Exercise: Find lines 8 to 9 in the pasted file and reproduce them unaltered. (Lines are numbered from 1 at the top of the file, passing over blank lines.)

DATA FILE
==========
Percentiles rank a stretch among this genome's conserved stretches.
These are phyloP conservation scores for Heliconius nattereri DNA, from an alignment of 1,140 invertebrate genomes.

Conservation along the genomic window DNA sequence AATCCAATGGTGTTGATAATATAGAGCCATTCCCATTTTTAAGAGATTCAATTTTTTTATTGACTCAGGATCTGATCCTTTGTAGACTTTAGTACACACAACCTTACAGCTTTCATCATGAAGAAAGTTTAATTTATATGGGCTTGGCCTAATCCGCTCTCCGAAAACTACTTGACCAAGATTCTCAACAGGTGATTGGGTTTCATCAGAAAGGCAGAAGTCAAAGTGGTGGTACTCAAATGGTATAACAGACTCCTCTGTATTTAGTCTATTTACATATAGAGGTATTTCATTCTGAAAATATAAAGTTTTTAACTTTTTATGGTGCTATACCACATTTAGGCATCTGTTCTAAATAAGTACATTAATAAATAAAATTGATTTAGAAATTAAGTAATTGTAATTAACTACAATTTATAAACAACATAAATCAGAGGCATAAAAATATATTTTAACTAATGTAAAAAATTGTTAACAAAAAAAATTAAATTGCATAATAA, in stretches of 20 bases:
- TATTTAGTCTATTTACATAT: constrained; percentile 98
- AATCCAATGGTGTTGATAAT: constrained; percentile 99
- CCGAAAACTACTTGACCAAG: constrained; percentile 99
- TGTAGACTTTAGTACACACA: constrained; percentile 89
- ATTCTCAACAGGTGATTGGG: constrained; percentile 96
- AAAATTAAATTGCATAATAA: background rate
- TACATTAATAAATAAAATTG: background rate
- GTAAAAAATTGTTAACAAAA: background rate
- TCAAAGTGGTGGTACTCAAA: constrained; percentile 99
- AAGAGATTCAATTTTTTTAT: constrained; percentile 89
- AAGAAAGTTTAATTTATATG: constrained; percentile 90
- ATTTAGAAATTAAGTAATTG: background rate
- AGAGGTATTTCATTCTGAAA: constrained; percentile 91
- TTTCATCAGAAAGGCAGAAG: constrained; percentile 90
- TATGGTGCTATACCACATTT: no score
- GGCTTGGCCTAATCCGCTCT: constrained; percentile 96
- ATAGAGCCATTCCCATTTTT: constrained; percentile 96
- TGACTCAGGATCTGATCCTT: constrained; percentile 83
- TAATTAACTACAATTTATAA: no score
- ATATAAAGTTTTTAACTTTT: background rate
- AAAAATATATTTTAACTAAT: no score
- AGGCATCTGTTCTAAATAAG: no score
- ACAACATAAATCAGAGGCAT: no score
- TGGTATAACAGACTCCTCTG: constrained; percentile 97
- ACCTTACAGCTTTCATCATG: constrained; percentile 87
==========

- ATTCTCAACAGGTGATTGGG: constrained; percentile 96
- AAAATTAAATTGCATAATAA: background rate